Stochastic Treatment Regimes

  • Iván Díaz
  • Mark J. van der Laan
Part of the Springer Series in Statistics book series (SSS)


Standard statistical methods to study causality define a set of treatment-specific counterfactual outcomes as the outcomes observed in a hypothetical world in which a given treatment strategy is applied to all individuals. For example, if treatment has two possible values, one may define the causal effect as a comparison between the expectation of the counterfactual outcomes under regimes that assign each treatment level with probability one. Regimes of this type are often referred to as static. Another interesting type of regimes assign an individual’s treatment level as a function of the individual’s measured history. Regimes like this have been called dynamic, since they can vary according to observed pre-treatment characteristics of the individual. Static and dynamic regimes have often been called deterministic, because they are completely determined by variables measured before treatment.


  1. P.J. Bickel, C.A.J. Klaassen, Y. Ritov, J. Wellner, Efficient and Adaptive Estimation for Semiparametric Models (Springer, Berlin, Heidelberg, New York, 1997b)Google Scholar
  2. A.P. Dawid, V. Didelez, Identifying the consequences of dynamic treatment strategies: a decision-theoretic overview. Stat. Surv. 4, 184–231 (2010)MathSciNetCrossRefzbMATHGoogle Scholar
  3. L. Denby, C. Mallows, Variations on the histogram. J. Comput. Graph. Stat. 18(1), 21–31 (2009)MathSciNetCrossRefGoogle Scholar
  4. I. Díaz, M. van der Laan, Super learner-based conditional density estimation with application to marginal structural models. Int. J. Biostat. 7(1), 38 (2011)Google Scholar
  5. I. Díaz, M. van der Laan, Population intervention causal effects based on stochastic interventions. Biometrics 68(2), 541–549 (2012)MathSciNetCrossRefzbMATHGoogle Scholar
  6. I. Díaz, M.J. van der Laan, Assessing the causal effect of policies: an example using stochastic interventions. Int. J. Biostat. 9(2), 161–174 (2013a)Google Scholar
  7. F. Eberhardt, R. Scheines, Interventions and causal inference. Department of Philosophy. Paper 415 (2006)Google Scholar
  8. S. Haneuse, A. Rotnitzky, Estimation of the effect of interventions that modify the received treatment. Stat. Med. (2013)Google Scholar
  9. K. Korb, L. Hope, A. Nicholson, K. Axnick, Varieties of causal intervention. in PRICAI 2004: Trends in Artificial Intelligence, ed. by C. Zhang, H.W. Guesgen, W.-K. Yeap. Lecture Notes in Computer Science, vol. 3157 (Springer, Berlin, Heidelberg, 2004), pp. 322–331Google Scholar
  10. J.K. Mann, J.R. Balmes, T.A. Bruckner, K.M. Mortimer, H.G. Margolis, B. Pratt, S.K. Hammond, F.W. Lurmann, I.B. Tager, Short-term effects of air pollution on wheeze in asthmatic children in Fresno, California. Environ Health Perspect. 118(10), 06 (2010)Google Scholar
  11. A.I Naimi, E.E.M. Moodie, N. Auger, J.S. Kaufman, Stochastic mediation contrasts in epidemiologic research: interpregnancy interval and the educational disparity in preterm delivery. Am. J. Epidemiol. 180(4), 436–445 (2014)Google Scholar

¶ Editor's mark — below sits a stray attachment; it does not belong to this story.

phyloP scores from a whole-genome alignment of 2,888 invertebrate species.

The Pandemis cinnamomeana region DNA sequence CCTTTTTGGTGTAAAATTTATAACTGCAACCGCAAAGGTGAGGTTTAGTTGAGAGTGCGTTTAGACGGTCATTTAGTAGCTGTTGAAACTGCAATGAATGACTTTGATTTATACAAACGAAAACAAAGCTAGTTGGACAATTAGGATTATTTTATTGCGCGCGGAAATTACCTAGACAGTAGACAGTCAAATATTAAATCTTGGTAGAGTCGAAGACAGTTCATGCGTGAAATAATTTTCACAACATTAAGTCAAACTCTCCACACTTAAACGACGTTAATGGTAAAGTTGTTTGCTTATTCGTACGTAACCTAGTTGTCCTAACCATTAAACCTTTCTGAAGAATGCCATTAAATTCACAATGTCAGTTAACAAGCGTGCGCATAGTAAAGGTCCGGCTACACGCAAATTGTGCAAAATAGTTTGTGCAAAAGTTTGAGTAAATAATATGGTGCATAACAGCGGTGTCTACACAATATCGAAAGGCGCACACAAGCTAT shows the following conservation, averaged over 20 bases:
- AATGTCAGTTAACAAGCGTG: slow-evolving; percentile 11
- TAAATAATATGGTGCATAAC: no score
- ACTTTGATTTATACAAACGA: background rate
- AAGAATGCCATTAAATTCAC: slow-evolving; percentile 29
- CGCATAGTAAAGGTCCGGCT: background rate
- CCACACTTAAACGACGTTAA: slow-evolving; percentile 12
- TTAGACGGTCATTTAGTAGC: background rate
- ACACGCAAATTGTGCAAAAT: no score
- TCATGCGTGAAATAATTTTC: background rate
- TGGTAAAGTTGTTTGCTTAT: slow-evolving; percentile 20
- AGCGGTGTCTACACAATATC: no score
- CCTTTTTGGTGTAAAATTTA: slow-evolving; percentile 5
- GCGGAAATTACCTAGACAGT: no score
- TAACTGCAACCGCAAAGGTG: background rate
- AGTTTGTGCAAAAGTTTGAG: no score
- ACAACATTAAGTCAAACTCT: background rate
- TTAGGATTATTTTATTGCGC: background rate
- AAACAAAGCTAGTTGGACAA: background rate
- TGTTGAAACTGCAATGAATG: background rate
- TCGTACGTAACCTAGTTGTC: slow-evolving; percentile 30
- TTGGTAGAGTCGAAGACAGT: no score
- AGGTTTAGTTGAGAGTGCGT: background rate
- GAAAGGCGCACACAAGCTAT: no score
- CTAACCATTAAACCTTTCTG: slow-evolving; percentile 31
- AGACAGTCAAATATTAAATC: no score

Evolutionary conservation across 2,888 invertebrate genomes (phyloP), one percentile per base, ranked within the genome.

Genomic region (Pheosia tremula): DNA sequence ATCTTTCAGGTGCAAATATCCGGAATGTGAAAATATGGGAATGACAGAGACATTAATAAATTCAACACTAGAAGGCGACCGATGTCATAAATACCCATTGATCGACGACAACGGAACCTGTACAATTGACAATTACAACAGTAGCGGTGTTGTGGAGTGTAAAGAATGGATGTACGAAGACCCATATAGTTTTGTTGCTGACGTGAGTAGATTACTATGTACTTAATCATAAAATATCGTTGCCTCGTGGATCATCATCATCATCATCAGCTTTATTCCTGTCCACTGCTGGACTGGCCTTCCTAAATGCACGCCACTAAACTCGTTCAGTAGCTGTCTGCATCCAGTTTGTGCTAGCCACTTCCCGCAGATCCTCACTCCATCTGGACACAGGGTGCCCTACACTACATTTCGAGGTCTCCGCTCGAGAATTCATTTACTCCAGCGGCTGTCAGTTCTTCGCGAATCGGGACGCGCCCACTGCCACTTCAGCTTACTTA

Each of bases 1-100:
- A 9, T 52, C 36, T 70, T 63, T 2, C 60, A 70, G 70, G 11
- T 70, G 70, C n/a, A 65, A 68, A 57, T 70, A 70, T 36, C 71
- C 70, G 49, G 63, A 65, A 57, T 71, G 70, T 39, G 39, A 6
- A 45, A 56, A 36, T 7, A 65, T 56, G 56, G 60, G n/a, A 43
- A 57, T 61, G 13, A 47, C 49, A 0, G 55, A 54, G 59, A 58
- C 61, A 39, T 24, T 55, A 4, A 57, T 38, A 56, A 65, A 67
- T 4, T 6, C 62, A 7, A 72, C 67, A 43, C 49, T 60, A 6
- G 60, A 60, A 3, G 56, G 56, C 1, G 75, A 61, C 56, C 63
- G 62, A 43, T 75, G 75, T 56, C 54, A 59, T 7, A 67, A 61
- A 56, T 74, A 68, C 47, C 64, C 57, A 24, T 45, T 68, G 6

12. J. Pearl, Myth, confusion, and science in causal analysis. Technical Report R-348, Cognitive Systems Laboratory, Computer Science Department University of California, Los Angeles, Los Angeles, CA, May 2009bGoogle Scholar
  13. J.M. Robins, M.A. Hernán, U. Siebert, Effects of multiple interventions, in Comparative Quantification of Health Risks: Global and Regional Burden of Disease Attributable to Selected Major Risk Factors, vol. 1 (World Health Organization, Geneva, 2004), pp. 2191–2230Google Scholar
  14. S. Sapp, M.J. van der Laan, K. Page, Targeted estimation of binary variable importance measures with interval-censored outcomes. Int. J. Biostat. 10(1), 77–97 (2014)MathSciNetCrossRefGoogle Scholar
  15. I. Tager, M. Hollenberg, W. Satariano, Self-reported leisure-time physical activity and measures of cardiorespiratory fitness in an elderly population. Am. J. Epidemiol. 147, 921–931 (1998)CrossRefGoogle Scholar
  16. M.J. van der Laan, Causal inference for a population of causally connected units. J. Causal Inference 2(1), 13–74 (2014a)Google Scholar
  17. M.J. van der Laan, D.B. Rubin, Targeted maximum likelihood learning. Int. J. Biostat. 2(1), Article 11 (2006)Google Scholar
  18. M.J. van der Laan, A.R. Luedtke, I. Díaz, Discussion of identification, estimation and approximation of risk under interventions that depend on the natural value of treatment using observational data, by Jessica Young, Miguel Hernán, and James Robins. Epidemiol Methods 3(1), 21–31 (2014)zbMATHGoogle Scholar
  19. A.W. van der Vaart, Asymptotic Statistics (Cambridge, New York, 1998)CrossRefzbMATHGoogle Scholar
  20. J.G. Young, M.A. Hernán, J.M. Robins, Identification, estimation and approximation of risk under interventions that depend on the natural value of treatment using observational data. Epidemiol. Methods 3(1), 1–19 (2014)CrossRefzbMATHGoogle Scholar
  21. W. Zheng, M.J. van der Laan, Causal mediation in a survival setting with time-dependent mediators. Technical Report, Division of Biostatistics, University of California, Berkeley (2012a)Google Scholar

Copyright information

© Springer International Publishing AG 2018

Authors and Affiliations

  1. 1.Division of Biostatistics and Epidemiology, Department of Healthcare Policy and ResearchWeill Cornell Medical College, Cornell UniversityNew YorkUSA
  2. 2.Division of Biostatistics and Department of StatisticsUniversity of California, BerkeleyBerkeleyUSA

Personalised recommendations